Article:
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After researching the best method to build an approximately 500 litre tank my son used 6mm glass and these dimensions: 200mm x 60mm x 40mm (40 mm being the height) and had a 2mm angle iron frame constructed to use on the top and bottom of the tank.

We initially placed the tank on the floor of our lounge area as we did not yet have a stand to put it onto. The tank was first placed on top of a blanket and at this stage I did not appreciate the relevance (or importance) of this.

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Allowing the water to reach the desired temperature.

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The sticks started oozing resin (obviously not poisonous as none of the fish died) so we used older branches once we moved the tank to its stand.

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The original plan was to have the stand made from solid wood but this was taking too long (my son was only here for two weeks and wanted the job done before he left) so we opted for pan bricks for the legs and a large teak plank for the top. We found the plank lying around in our yard.

We took the plank to the local woodwork shop and unfortunately it was too large for them to fit into the planer, so we cut it into two pieces and had it planed that way.

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You can see here that the two pieces were not level (the one at the back is slightly higher than the one at the front). My son implored us to wait - let’s rather do it properly and avoid any disaster but we were far too impatient and persuaded him to continue. I really regret that! He suggested that we wait until the morning when we could at least buy a piece of foam rubber mattress to put under the tank to accommodate the bumps and lumps but again we persuaded him to carry on.

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We temporarily wedged small pieces of wood under the planks to try to level them out.

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We collected the sand from an island in the Zambezi River, not far from our house - an adventure on it’s own!

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That’s the sand in.

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The water is pumped directly from the Zambezi River so there is no need to allow it to stand - we literally filled the tank and put the fish in (after adjusting the temperature a little to reduce shock).

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Two of the squeakers - I have three and they are all different types. Of course we cleaned the outside of the glass later but unfortunately things went wrong before I could get any clearer photos.

The tank survived the night in one piece but in the morning while we were adding rocks and logs we heard an ominous cracking noise and within a few minutes water started dripping onto the floor, getting faster and faster as time went on. The fish were quickly removed to a temporary ‘tank’ (a large cooler box) and we drained the tank to find a large crack had formed in one corner, with a smaller one starting across the bottom pane of glass. Despite trying to patch them up with silicone the cracks just grew and grew until the entire base was a criss cross of cracks.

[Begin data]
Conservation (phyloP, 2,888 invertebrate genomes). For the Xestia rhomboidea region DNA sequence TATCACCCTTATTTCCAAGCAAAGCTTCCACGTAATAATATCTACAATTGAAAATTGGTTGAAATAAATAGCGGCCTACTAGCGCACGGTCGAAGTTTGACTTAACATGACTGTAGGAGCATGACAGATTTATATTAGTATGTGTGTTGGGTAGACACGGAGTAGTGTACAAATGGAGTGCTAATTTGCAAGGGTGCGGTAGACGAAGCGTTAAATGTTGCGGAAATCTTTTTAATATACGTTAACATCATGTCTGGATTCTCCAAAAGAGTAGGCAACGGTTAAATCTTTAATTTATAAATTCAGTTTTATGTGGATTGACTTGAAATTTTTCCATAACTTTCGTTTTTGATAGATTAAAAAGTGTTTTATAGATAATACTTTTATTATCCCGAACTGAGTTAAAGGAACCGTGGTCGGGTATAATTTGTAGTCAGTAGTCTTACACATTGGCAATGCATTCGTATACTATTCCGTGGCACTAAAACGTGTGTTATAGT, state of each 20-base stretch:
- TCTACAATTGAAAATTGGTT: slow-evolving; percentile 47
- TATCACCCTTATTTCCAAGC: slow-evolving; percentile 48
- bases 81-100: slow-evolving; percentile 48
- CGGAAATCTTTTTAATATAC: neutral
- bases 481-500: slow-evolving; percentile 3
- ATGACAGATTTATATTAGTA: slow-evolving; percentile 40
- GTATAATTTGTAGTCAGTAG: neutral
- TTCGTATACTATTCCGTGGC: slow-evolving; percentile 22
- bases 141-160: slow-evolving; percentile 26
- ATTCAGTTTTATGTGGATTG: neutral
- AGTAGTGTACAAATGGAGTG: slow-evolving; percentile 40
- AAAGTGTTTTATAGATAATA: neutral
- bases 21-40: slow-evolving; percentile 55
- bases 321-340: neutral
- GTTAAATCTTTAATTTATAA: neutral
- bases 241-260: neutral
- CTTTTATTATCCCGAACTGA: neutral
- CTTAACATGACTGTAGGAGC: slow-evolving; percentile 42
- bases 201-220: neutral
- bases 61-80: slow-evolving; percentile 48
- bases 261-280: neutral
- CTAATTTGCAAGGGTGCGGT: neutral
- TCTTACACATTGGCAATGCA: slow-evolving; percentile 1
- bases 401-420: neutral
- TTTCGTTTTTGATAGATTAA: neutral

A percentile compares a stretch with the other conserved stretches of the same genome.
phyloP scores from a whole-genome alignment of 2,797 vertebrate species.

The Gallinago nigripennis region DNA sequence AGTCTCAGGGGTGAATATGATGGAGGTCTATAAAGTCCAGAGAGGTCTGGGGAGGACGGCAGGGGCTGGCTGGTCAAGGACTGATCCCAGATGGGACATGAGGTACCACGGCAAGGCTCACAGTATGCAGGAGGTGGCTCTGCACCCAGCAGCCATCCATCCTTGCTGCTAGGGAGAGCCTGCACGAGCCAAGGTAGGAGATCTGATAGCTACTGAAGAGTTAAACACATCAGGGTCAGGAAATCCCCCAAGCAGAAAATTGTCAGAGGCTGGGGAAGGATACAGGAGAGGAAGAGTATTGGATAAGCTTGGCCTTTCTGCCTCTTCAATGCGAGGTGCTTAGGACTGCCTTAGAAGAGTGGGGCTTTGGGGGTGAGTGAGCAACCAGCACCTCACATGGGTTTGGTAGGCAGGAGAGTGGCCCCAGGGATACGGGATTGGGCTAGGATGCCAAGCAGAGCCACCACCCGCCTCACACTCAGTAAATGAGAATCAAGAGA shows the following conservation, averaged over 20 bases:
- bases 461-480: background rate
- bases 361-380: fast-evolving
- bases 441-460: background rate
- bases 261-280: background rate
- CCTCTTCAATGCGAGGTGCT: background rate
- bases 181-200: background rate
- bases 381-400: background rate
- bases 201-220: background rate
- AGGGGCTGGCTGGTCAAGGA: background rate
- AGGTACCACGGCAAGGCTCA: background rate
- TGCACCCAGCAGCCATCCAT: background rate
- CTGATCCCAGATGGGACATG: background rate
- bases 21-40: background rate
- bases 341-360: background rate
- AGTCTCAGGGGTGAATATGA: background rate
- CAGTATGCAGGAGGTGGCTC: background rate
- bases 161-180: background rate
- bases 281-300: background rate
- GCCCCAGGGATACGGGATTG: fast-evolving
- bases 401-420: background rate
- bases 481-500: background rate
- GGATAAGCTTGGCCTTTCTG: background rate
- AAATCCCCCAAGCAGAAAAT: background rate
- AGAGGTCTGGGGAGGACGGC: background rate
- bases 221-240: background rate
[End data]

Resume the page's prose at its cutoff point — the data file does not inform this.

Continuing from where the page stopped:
By now my son had one day left of his holiday and there was no time left to put things right. We were all very disappointed and angry with ourselves for being so impatient. There was no doubt that the initial engineering was sound - the tank had stood on the floor (relatively level and on the blanket) for over a week, full of water, sand, stones and logs and no cracks had appeared. It was placing it on the uneven logs (with no cushion underneath) which had caused the strain on the glass and the subsequent cracks.

After he had gone I started taking the tank apart in order to rebuild it (after ordering a level piece of wood for the stand!) and in the process - probably due to being too hasty - I managed to break two further panes!

I salvaged what glass I could and built a smaller tank with that to put the fish into while I was trying to make a plan to fully rebuild the 500 litre tank - by now I had released the tiger fish and the barbel into our garden pond. The tiger fish were struggling in such a small space and the barbel was bullying the squeakers and cichlids.

I have learned a few valuable lessons from this disaster:

* Always use a level base to stand your tank on. Make sure the base is not warped;

* Always place something with ‘give’ between the tank and the base (foam rubber, a carpet, blanket) to take up any inconsistencies and to avoid strain being put on the glass

* Always listen to my son!

So... what do you think? Please leave me a comment or give me a
.

4 Comments:

  • Denise: YES- Always (almost) listen to your son! ha ha ha ha
  • johnarthur: I’ve been to three county fairs, two hog callings, an egg sucking contest, a cat show, traffic court and Ney York City, but that is by far the saddest, most heart wrenching story I have ever heard, bar none. Well, maybe not. My 55 gallon tank emptied with one big crack. It didn’t wrench my heart or even rend it, but it sure was wet and inconvenient.
  • mommomkris: i just had a dream about a leaky tank! yeah when one becaome impatient things happen! As they say "haste makes waste" and "Patience is a virtue!"...unfortuantly many people are not virtueous!:)
  • Zimzamzim: Thank you for your kind commiserations. And sorry for your emptied tank. I guess one good thing is that our house is an open plan, outdoorsy type of house, any leakages can simply be swept onto the deck, the rest just soaks into the floor and pretty quickly everything is dry again.
    I have had some pretty bizarre dreams about that leaky tank too!

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